Debi Ballas
Debi Ballas

‘Christmas Carol’ musical is loving tribute to longtime director

One word seems to sum up the feelings of actors in the Augusta Players’ upcoming production of A Christmas Carol: The Musical.

“Bittersweet,” said Eddie Renew, who is playing a role that is familiar to him as the Players take the stage Dec. 9-11 in honor and memory of the group’s artistic director emerita Debi Ballas, who died in October 2021.’

Eddie Renew and Debi Ballas. Photo courtesy Eddie Renew

The Augusta Players’ first staged a musical adaptation of the Charles Dickens’ classic in 2008, and Renew performed in it each year as the lamplighter and Ghost of Christmas Past bringing Ebenezer Scrooge on his transformational Christmas Eve journey.

 The last time the Augusta Players performed the show was in 2019.

 “It’s been different every time I’ve done it,” said Renew, who called it an honor to be part of the show one more time. “It feels like something I had to do and ought to do.”

This performance has its share of differences, In some ways, it’s been the hardest year. He and fellow castmate Katie Reagan, who plays the hag and the Ghost of Christmas Future, say they can make it through the rehearsals until the finale when the cast sings God Bless Us Everyone.

That song was sung at Ballas’s wake and gets the two actors emotional each night. Despite the sadness they feel, there’s something about the musical that also brings the warm and festive feelings related to Christmas.

MORE: Celtic Angels Christmas coming to Evans

“There’s a lot of joy being in this show,” said Reagan, whose first experience with the musical came in 2009. She joined the cast with her father, Les Reagan, who was its musical director, and her mother, Kitty Reagan, who played Mrs. Fezziwig that year.

The show fosters a sense of family and community among cast members each Christmas. Reagan said she’s watched some of the actors practically grow up on stage as they returned each year to take on different roles.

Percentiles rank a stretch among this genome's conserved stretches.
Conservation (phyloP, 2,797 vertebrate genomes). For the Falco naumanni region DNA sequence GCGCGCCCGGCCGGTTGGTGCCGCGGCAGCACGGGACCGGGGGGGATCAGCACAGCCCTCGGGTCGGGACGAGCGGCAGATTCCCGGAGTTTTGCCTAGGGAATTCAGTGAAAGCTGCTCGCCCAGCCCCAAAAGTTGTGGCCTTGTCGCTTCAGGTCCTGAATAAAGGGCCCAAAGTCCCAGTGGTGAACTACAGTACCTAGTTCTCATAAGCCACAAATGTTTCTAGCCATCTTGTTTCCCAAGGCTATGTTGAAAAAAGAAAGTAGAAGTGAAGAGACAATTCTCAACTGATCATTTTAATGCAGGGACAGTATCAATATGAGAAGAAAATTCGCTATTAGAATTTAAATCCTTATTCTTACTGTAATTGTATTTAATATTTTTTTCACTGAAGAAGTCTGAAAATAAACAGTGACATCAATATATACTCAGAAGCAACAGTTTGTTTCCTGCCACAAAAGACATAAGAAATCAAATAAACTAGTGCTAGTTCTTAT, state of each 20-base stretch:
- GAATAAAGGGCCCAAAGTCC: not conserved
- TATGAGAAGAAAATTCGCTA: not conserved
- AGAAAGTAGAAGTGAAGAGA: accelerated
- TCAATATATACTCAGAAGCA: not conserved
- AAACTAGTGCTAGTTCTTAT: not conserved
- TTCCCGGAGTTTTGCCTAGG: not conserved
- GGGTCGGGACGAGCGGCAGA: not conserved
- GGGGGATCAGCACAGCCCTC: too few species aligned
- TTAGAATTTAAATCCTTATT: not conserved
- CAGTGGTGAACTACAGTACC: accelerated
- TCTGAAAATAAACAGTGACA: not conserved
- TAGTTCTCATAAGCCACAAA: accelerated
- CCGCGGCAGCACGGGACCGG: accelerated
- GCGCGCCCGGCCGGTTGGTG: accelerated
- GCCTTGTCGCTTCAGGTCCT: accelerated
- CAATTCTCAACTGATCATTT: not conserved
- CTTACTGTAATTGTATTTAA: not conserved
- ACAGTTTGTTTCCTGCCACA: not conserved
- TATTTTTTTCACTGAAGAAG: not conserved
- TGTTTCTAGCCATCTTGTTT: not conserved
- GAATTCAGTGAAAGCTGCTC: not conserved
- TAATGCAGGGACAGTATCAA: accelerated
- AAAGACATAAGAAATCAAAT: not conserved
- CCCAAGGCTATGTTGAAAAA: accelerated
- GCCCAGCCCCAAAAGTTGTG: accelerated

Debi Ballas (center) made A Christmas Carol; The Musical a family event involving her daughters and grandchildren.. Courtesy photo

“Some of the adults in the show now started as kids,” she said.

Over the years, some of the Christmas cast took part only because their family members were involved. Ballas even enlisted her own family members, putting her daughters and grandchildren into roles.

“Performing in A Christmas Carol is a rite of passage. It’s almost like you’re not really an Augusta Player until you do it,” said Claudia Ballas Latch, Ballas’s daughter who is directing the show with a cast of 66 performers.

Bringing her mother’s vision back to the stage has been an emotional journey for Latch, but she has a proverbial angel on her shoulders as she takes on the task.

Latch has been using her mother’s script with her handwritten notes.

Debi Ballas (at right) reacts during a rehearsal in this undated photo. From left, Carrie Anderson and Claudia Ballas Latch. Courtesy photo

Finding the book among Ballas’s belongings has made the task even more special, and it’s been comforting to see her mother’s directorial cues in her “beautiful” handwriting, she said.

“She was very detail-oriented,” Latch said.

 While A Christmas Carol: A Musical wasn’t Ballas’s all-time favorite musical, it was one she loved, and Latch said it was one that many people associated with her.

“She loved Christmas. She was very religious, and she loved the symbolism and the meaning” in the musical, Latch said.

A Christmas Carol: The Musical” will be performed at 8 p.m. Dec. 9 and 10 and 3 p.m. Dec. 11 at the Imperial Theatre. Tickets are available at

Charmain Z. Brackett is the publisher of Augusta Good News. Subscribe to the newsletter here.

Support Local Journalism

Local stories on local people, organizations and events. That's the focus of Augusta Good News, a member of the Georgia Press Association. And you don't have to go through a paywall to find these stories. An independent voice in Augusta, Ga., Augusta Good News is not funded by a billionaire or a large corporation; it doesn't have celebrity reporters who have agents. It's local people who are invested in the community and want to tell its stories. You can support local journalism and help us expand our coverage by becoming a supporter. Through Ko-Fi, you can give once or set up a monthly gift.

Comments are closed.